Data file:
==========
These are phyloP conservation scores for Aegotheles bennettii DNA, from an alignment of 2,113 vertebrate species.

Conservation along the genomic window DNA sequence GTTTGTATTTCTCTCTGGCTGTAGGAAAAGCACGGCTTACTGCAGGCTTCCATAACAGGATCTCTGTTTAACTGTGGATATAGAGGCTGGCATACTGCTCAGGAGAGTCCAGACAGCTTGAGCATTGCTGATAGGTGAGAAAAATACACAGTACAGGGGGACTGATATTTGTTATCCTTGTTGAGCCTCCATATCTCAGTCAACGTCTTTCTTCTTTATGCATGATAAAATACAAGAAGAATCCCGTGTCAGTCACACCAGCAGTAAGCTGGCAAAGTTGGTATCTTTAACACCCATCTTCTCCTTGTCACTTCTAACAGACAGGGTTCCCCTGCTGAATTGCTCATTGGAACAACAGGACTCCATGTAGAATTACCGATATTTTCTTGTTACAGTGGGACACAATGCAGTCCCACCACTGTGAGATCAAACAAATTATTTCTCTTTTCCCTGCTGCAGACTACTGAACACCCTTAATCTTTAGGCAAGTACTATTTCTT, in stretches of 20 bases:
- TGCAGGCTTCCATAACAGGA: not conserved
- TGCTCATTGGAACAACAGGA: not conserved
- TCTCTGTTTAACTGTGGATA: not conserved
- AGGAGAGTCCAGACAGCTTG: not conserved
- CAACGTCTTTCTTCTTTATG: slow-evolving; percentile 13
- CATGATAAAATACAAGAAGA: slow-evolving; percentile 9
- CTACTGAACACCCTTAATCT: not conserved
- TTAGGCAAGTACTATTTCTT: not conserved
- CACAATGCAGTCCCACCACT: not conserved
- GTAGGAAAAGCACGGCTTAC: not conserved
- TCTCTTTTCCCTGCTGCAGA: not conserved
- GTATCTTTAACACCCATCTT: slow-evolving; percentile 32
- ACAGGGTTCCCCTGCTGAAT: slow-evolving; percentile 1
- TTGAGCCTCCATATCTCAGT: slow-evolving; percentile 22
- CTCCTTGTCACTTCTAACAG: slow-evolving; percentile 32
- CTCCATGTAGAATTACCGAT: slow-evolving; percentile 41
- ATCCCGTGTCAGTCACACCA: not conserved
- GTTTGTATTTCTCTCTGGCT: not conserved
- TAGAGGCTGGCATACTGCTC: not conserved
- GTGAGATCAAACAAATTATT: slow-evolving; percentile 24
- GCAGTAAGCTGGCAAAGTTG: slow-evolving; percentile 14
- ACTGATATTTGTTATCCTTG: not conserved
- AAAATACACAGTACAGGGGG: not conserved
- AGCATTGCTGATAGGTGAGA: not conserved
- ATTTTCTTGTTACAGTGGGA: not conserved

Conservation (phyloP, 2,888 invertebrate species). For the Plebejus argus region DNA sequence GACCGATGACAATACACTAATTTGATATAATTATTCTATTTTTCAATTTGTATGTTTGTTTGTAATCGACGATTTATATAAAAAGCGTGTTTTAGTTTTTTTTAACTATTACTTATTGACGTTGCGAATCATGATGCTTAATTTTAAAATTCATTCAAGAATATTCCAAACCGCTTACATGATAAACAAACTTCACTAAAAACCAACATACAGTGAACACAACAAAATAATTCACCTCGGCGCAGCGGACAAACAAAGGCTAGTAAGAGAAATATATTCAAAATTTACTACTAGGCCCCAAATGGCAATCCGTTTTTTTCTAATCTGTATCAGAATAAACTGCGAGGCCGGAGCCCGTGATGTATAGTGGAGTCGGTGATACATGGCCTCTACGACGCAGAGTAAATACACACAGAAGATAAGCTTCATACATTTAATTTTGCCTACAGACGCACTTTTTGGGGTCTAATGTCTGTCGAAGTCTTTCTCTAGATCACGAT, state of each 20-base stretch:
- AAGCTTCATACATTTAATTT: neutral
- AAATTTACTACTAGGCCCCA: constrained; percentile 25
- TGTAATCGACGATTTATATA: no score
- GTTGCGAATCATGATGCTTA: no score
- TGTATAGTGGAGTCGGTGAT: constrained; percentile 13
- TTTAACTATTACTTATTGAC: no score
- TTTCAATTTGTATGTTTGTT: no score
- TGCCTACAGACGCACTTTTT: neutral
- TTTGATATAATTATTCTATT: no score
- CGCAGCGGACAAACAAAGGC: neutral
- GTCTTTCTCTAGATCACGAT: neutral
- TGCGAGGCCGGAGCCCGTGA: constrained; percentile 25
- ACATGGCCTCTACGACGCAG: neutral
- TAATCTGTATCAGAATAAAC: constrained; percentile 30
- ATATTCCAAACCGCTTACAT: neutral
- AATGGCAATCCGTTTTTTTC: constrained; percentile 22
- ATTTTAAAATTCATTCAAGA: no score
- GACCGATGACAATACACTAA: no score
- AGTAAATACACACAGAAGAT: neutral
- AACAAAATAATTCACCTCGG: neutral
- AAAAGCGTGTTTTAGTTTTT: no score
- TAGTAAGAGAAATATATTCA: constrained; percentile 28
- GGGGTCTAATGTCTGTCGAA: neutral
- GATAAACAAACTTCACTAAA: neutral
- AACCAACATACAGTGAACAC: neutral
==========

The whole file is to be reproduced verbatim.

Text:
These are phyloP conservation scores for Aegotheles bennettii DNA, from an alignment of 2,113 vertebrate species.

Conservation along the genomic window DNA sequence GTTTGTATTTCTCTCTGGCTGTAGGAAAAGCACGGCTTACTGCAGGCTTCCATAACAGGATCTCTGTTTAACTGTGGATATAGAGGCTGGCATACTGCTCAGGAGAGTCCAGACAGCTTGAGCATTGCTGATAGGTGAGAAAAATACACAGTACAGGGGGACTGATATTTGTTATCCTTGTTGAGCCTCCATATCTCAGTCAACGTCTTTCTTCTTTATGCATGATAAAATACAAGAAGAATCCCGTGTCAGTCACACCAGCAGTAAGCTGGCAAAGTTGGTATCTTTAACACCCATCTTCTCCTTGTCACTTCTAACAGACAGGGTTCCCCTGCTGAATTGCTCATTGGAACAACAGGACTCCATGTAGAATTACCGATATTTTCTTGTTACAGTGGGACACAATGCAGTCCCACCACTGTGAGATCAAACAAATTATTTCTCTTTTCCCTGCTGCAGACTACTGAACACCCTTAATCTTTAGGCAAGTACTATTTCTT, in stretches of 20 bases:
- TGCAGGCTTCCATAACAGGA: not conserved
- TGCTCATTGGAACAACAGGA: not conserved
- TCTCTGTTTAACTGTGGATA: not conserved
- AGGAGAGTCCAGACAGCTTG: not conserved
- CAACGTCTTTCTTCTTTATG: slow-evolving; percentile 13
- CATGATAAAATACAAGAAGA: slow-evolving; percentile 9
- CTACTGAACACCCTTAATCT: not conserved
- TTAGGCAAGTACTATTTCTT: not conserved
- CACAATGCAGTCCCACCACT: not conserved
- GTAGGAAAAGCACGGCTTAC: not conserved
- TCTCTTTTCCCTGCTGCAGA: not conserved
- GTATCTTTAACACCCATCTT: slow-evolving; percentile 32
- ACAGGGTTCCCCTGCTGAAT: slow-evolving; percentile 1
- TTGAGCCTCCATATCTCAGT: slow-evolving; percentile 22
- CTCCTTGTCACTTCTAACAG: slow-evolving; percentile 32
- CTCCATGTAGAATTACCGAT: slow-evolving; percentile 41
- ATCCCGTGTCAGTCACACCA: not conserved
- GTTTGTATTTCTCTCTGGCT: not conserved
- TAGAGGCTGGCATACTGCTC: not conserved
- GTGAGATCAAACAAATTATT: slow-evolving; percentile 24
- GCAGTAAGCTGGCAAAGTTG: slow-evolving; percentile 14
- ACTGATATTTGTTATCCTTG: not conserved
- AAAATACACAGTACAGGGGG: not conserved
- AGCATTGCTGATAGGTGAGA: not conserved
- ATTTTCTTGTTACAGTGGGA: not conserved

Conservation (phyloP, 2,888 invertebrate species). For the Plebejus argus region DNA sequence GACCGATGACAATACACTAATTTGATATAATTATTCTATTTTTCAATTTGTATGTTTGTTTGTAATCGACGATTTATATAAAAAGCGTGTTTTAGTTTTTTTTAACTATTACTTATTGACGTTGCGAATCATGATGCTTAATTTTAAAATTCATTCAAGAATATTCCAAACCGCTTACATGATAAACAAACTTCACTAAAAACCAACATACAGTGAACACAACAAAATAATTCACCTCGGCGCAGCGGACAAACAAAGGCTAGTAAGAGAAATATATTCAAAATTTACTACTAGGCCCCAAATGGCAATCCGTTTTTTTCTAATCTGTATCAGAATAAACTGCGAGGCCGGAGCCCGTGATGTATAGTGGAGTCGGTGATACATGGCCTCTACGACGCAGAGTAAATACACACAGAAGATAAGCTTCATACATTTAATTTTGCCTACAGACGCACTTTTTGGGGTCTAATGTCTGTCGAAGTCTTTCTCTAGATCACGAT, state of each 20-base stretch:
- AAGCTTCATACATTTAATTT: neutral
- AAATTTACTACTAGGCCCCA: constrained; percentile 25
- TGTAATCGACGATTTATATA: no score
- GTTGCGAATCATGATGCTTA: no score
- TGTATAGTGGAGTCGGTGAT: constrained; percentile 13
- TTTAACTATTACTTATTGAC: no score
- TTTCAATTTGTATGTTTGTT: no score
- TGCCTACAGACGCACTTTTT: neutral
- TTTGATATAATTATTCTATT: no score
- CGCAGCGGACAAACAAAGGC: neutral
- GTCTTTCTCTAGATCACGAT: neutral
- TGCGAGGCCGGAGCCCGTGA: constrained; percentile 25
- ACATGGCCTCTACGACGCAG: neutral
- TAATCTGTATCAGAATAAAC: constrained; percentile 30
- ATATTCCAAACCGCTTACAT: neutral
- AATGGCAATCCGTTTTTTTC: constrained; percentile 22
- ATTTTAAAATTCATTCAAGA: no score
- GACCGATGACAATACACTAA: no score
- AGTAAATACACACAGAAGAT: neutral
- AACAAAATAATTCACCTCGG: neutral
- AAAAGCGTGTTTTAGTTTTT: no score
- TAGTAAGAGAAATATATTCA: constrained; percentile 28
- GGGGTCTAATGTCTGTCGAA: neutral
- GATAAACAAACTTCACTAAA: neutral
- AACCAACATACAGTGAACAC: neutral